Opinion: Chemistry and plastics sector can guide Canada post-COVID
Canada has not been spared by the economic havoc wreaked across the globe by COVID-19.
For Alberta, in particular, the pandemic has added to a list of difficult challenges over the past twelve months. After dealing with a rail strike in late 2019 and rail blockades at the beginning of this year, which stalled Alberta’s key products from getting to markets, the province was dealt another blow from the downturn in oil prices and then, of course, the world health crisis, which has affected everyone in the province.
In one way or another, life has changed for most people – from how we shop, eat and work. This time of adjustment and transition presents a unique opportunity to focus on the positives and steps we can take to come out of the pandemic ready for recovery. Alberta’s economic challenges are obvious but can be solved by pushing forward with new investment, creating much-needed jobs and collectively rebuilding the economy in Alberta and across Canada.
An area of Alberta’s economy that has stepped up during the global crisis is its growing chemistry and plastic sectors. Traditionally overshadowed by oil and gas, the chemistry and plastics sectors already have a significant presence in the province, with the production of industrial chemicals contributing $9.2 billion to Alberta’s economy in 2019 and plastic product manufacturing adding a further $2.6 billion. Some of the most respected and responsible chemical and plastics companies in the world, including Nova Chemicals and Dow Canada, have facilities in Alberta and there is further investment underway by Inter Pipeline and Canada Kuwait Petrochemical Co.
From the onset of the pandemic, the importance of the chemistry and plastics sectors — both in terms of their economic output and for keeping Canadians safe and protected — was highlighted again and again. Companies acted early and quickly to ensure that their worksites and facilities adapted to physical distancing guidelines and restricted access to non-essential employees and contractors.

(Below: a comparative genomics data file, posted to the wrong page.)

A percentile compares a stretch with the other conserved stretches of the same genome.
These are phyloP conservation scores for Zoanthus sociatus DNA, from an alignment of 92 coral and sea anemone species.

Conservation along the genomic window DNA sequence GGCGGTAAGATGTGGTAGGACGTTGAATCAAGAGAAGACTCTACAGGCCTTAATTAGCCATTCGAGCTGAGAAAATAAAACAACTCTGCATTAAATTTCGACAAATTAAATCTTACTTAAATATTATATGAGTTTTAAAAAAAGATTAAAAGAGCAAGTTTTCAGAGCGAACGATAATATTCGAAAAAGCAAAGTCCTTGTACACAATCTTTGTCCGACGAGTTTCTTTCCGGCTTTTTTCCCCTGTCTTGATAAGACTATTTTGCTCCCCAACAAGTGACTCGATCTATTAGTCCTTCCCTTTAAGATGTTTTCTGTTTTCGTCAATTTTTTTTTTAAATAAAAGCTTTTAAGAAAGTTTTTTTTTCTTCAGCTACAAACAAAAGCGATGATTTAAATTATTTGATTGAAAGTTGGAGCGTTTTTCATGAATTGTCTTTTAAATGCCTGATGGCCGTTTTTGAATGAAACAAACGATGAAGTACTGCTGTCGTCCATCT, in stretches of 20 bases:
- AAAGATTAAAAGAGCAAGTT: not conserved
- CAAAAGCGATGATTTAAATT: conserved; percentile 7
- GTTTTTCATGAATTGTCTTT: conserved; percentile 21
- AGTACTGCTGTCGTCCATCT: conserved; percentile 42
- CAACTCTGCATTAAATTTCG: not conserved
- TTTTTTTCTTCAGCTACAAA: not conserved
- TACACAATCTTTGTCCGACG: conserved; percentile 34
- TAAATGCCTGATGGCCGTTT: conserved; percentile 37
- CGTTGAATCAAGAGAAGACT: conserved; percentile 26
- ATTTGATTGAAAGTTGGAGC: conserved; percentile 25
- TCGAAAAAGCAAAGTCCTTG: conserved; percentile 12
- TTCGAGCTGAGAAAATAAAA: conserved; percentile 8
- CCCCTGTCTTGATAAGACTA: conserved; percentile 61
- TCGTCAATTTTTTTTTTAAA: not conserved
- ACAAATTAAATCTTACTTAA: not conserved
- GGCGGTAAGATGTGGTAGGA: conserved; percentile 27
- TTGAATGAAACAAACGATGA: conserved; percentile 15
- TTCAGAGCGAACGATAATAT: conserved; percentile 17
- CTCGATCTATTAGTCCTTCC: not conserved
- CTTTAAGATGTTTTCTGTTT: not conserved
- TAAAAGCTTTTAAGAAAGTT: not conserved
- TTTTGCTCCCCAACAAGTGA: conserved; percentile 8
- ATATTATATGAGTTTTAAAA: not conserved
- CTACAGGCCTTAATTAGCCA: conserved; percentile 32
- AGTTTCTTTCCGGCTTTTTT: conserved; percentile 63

Minimal disruptions to operations and logistics allowed them to continue providing urgently needed response items such as isopropyl alcohol, sanitation chemicals and the building blocks for personal protective equipment. They have also been tapped to provide the inputs for millions of consumer goods in high demand as Canadians adapt their lives to public health guidelines.
Emerging from the crisis, Alberta-based chemistry and plastics companies can be among the leaders in the new, post-pandemic economic reality and help fill the gap from an oil and gas sector that continues to see challenges.
With the increasing demand for PPE, plastic packaging, sanitizers and disinfectants, along with the chemicals we need to ensure safe drinking water, and the critical inputs required to support a return of activity to other priority sectors of our national economy — including forestry, construction, and automotive manufacturing — the opportunity for growth and new investment is clear.
As the fundamental building blocks of the modern world, chemistry solutions and plastics will continue to play a vital role as we build the post-pandemic economy. As we re-imagine transportation systems, indoor environments, workplaces and emergency preparedness protocols, the goods of chemistry will be front and centre. Alberta and Canada can significantly, and responsibly, grow the chemistry and plastics sectors by leveraging our existing strengths — all while meeting Canada’s stringent climate change goals with the sector’s best-in-class global environmental standards.
The Alberta government is leading the way in attracting investment by introducing the Alberta Petrochemicals Incentive Program as well as actively working to reduce red tape and streamlining regulations so chemistry, plastics and other sectors can grow and thrive responsibly. The province is also working on a natural gas strategy that, ideally, will affect our sectors for the better.
Alberta’s lead in investing in this low-carbon and innovative sector is a model worth following. To realize the many opportunities made possible by Canada’s chemistry sector, it is essential that our federal government create commonsense policies that will foster growth and begin working collaboratively with the provinces to attract multibillion-dollar global investment into our nation.
Bob Masterson is the president and CEO of the Chemistry Industry Association of Canada.